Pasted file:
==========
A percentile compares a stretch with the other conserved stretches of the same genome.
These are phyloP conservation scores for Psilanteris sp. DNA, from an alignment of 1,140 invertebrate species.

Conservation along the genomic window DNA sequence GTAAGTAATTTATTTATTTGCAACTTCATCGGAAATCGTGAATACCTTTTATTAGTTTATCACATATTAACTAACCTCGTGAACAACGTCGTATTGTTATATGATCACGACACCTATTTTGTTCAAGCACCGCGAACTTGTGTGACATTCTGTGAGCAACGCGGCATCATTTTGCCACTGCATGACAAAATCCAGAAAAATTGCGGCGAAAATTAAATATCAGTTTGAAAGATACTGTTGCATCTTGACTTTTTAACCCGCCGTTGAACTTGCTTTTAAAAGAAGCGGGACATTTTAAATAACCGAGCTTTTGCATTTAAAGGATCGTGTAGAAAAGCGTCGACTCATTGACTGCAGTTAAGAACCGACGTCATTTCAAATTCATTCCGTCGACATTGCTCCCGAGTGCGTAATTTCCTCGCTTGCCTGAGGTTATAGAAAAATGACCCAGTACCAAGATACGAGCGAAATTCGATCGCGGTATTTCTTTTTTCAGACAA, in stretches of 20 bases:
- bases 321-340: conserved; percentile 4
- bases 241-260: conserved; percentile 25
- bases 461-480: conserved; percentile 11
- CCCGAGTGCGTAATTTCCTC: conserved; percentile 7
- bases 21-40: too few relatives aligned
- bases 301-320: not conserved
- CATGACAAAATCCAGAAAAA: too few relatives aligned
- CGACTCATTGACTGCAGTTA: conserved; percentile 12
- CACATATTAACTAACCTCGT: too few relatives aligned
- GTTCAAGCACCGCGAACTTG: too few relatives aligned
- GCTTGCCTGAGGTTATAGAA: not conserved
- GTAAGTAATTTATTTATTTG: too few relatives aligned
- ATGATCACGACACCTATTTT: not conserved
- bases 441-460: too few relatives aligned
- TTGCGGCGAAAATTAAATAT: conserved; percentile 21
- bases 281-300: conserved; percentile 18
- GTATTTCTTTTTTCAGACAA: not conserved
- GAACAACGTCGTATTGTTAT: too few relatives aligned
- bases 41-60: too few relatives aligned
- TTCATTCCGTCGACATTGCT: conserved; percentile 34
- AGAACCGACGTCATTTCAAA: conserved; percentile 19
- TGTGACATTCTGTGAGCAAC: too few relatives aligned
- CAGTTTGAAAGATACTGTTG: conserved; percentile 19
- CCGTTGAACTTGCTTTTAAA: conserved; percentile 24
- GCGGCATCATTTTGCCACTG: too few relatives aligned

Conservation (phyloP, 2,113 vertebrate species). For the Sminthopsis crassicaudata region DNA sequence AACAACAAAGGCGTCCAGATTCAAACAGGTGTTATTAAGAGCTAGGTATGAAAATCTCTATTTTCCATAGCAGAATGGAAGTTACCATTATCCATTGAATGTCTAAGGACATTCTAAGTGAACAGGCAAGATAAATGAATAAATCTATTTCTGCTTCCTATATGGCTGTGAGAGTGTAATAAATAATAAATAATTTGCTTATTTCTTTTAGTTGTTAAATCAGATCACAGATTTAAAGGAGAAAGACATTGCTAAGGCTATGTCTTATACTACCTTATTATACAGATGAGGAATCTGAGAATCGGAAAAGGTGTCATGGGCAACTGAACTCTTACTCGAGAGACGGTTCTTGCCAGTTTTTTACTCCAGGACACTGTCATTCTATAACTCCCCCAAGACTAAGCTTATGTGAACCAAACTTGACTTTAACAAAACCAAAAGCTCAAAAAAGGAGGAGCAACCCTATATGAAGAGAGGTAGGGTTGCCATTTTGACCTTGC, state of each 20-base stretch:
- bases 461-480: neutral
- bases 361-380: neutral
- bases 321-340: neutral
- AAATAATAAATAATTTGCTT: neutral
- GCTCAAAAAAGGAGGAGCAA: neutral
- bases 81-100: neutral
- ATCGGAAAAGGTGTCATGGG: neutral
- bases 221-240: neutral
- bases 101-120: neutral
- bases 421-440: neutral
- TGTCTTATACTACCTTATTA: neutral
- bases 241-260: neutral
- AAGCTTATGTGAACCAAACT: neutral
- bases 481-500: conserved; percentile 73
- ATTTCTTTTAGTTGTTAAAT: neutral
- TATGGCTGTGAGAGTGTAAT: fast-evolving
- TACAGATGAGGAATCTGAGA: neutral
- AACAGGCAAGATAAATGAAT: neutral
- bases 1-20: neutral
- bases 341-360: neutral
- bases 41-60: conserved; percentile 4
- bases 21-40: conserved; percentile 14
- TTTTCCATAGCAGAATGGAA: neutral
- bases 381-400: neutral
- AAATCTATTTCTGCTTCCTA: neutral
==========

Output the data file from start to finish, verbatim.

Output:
A percentile compares a stretch with the other conserved stretches of the same genome.
These are phyloP conservation scores for Psilanteris sp. DNA, from an alignment of 1,140 invertebrate species.

Conservation along the genomic window DNA sequence GTAAGTAATTTATTTATTTGCAACTTCATCGGAAATCGTGAATACCTTTTATTAGTTTATCACATATTAACTAACCTCGTGAACAACGTCGTATTGTTATATGATCACGACACCTATTTTGTTCAAGCACCGCGAACTTGTGTGACATTCTGTGAGCAACGCGGCATCATTTTGCCACTGCATGACAAAATCCAGAAAAATTGCGGCGAAAATTAAATATCAGTTTGAAAGATACTGTTGCATCTTGACTTTTTAACCCGCCGTTGAACTTGCTTTTAAAAGAAGCGGGACATTTTAAATAACCGAGCTTTTGCATTTAAAGGATCGTGTAGAAAAGCGTCGACTCATTGACTGCAGTTAAGAACCGACGTCATTTCAAATTCATTCCGTCGACATTGCTCCCGAGTGCGTAATTTCCTCGCTTGCCTGAGGTTATAGAAAAATGACCCAGTACCAAGATACGAGCGAAATTCGATCGCGGTATTTCTTTTTTCAGACAA, in stretches of 20 bases:
- bases 321-340: conserved; percentile 4
- bases 241-260: conserved; percentile 25
- bases 461-480: conserved; percentile 11
- CCCGAGTGCGTAATTTCCTC: conserved; percentile 7
- bases 21-40: too few relatives aligned
- bases 301-320: not conserved
- CATGACAAAATCCAGAAAAA: too few relatives aligned
- CGACTCATTGACTGCAGTTA: conserved; percentile 12
- CACATATTAACTAACCTCGT: too few relatives aligned
- GTTCAAGCACCGCGAACTTG: too few relatives aligned
- GCTTGCCTGAGGTTATAGAA: not conserved
- GTAAGTAATTTATTTATTTG: too few relatives aligned
- ATGATCACGACACCTATTTT: not conserved
- bases 441-460: too few relatives aligned
- TTGCGGCGAAAATTAAATAT: conserved; percentile 21
- bases 281-300: conserved; percentile 18
- GTATTTCTTTTTTCAGACAA: not conserved
- GAACAACGTCGTATTGTTAT: too few relatives aligned
- bases 41-60: too few relatives aligned
- TTCATTCCGTCGACATTGCT: conserved; percentile 34
- AGAACCGACGTCATTTCAAA: conserved; percentile 19
- TGTGACATTCTGTGAGCAAC: too few relatives aligned
- CAGTTTGAAAGATACTGTTG: conserved; percentile 19
- CCGTTGAACTTGCTTTTAAA: conserved; percentile 24
- GCGGCATCATTTTGCCACTG: too few relatives aligned

Conservation (phyloP, 2,113 vertebrate species). For the Sminthopsis crassicaudata region DNA sequence AACAACAAAGGCGTCCAGATTCAAACAGGTGTTATTAAGAGCTAGGTATGAAAATCTCTATTTTCCATAGCAGAATGGAAGTTACCATTATCCATTGAATGTCTAAGGACATTCTAAGTGAACAGGCAAGATAAATGAATAAATCTATTTCTGCTTCCTATATGGCTGTGAGAGTGTAATAAATAATAAATAATTTGCTTATTTCTTTTAGTTGTTAAATCAGATCACAGATTTAAAGGAGAAAGACATTGCTAAGGCTATGTCTTATACTACCTTATTATACAGATGAGGAATCTGAGAATCGGAAAAGGTGTCATGGGCAACTGAACTCTTACTCGAGAGACGGTTCTTGCCAGTTTTTTACTCCAGGACACTGTCATTCTATAACTCCCCCAAGACTAAGCTTATGTGAACCAAACTTGACTTTAACAAAACCAAAAGCTCAAAAAAGGAGGAGCAACCCTATATGAAGAGAGGTAGGGTTGCCATTTTGACCTTGC, state of each 20-base stretch:
- bases 461-480: neutral
- bases 361-380: neutral
- bases 321-340: neutral
- AAATAATAAATAATTTGCTT: neutral
- GCTCAAAAAAGGAGGAGCAA: neutral
- bases 81-100: neutral
- ATCGGAAAAGGTGTCATGGG: neutral
- bases 221-240: neutral
- bases 101-120: neutral
- bases 421-440: neutral
- TGTCTTATACTACCTTATTA: neutral
- bases 241-260: neutral
- AAGCTTATGTGAACCAAACT: neutral
- bases 481-500: conserved; percentile 73
- ATTTCTTTTAGTTGTTAAAT: neutral
- TATGGCTGTGAGAGTGTAAT: fast-evolving
- TACAGATGAGGAATCTGAGA: neutral
- AACAGGCAAGATAAATGAAT: neutral
- bases 1-20: neutral
- bases 341-360: neutral
- bases 41-60: conserved; percentile 4
- bases 21-40: conserved; percentile 14
- TTTTCCATAGCAGAATGGAA: neutral
- bases 381-400: neutral
- AAATCTATTTCTGCTTCCTA: neutral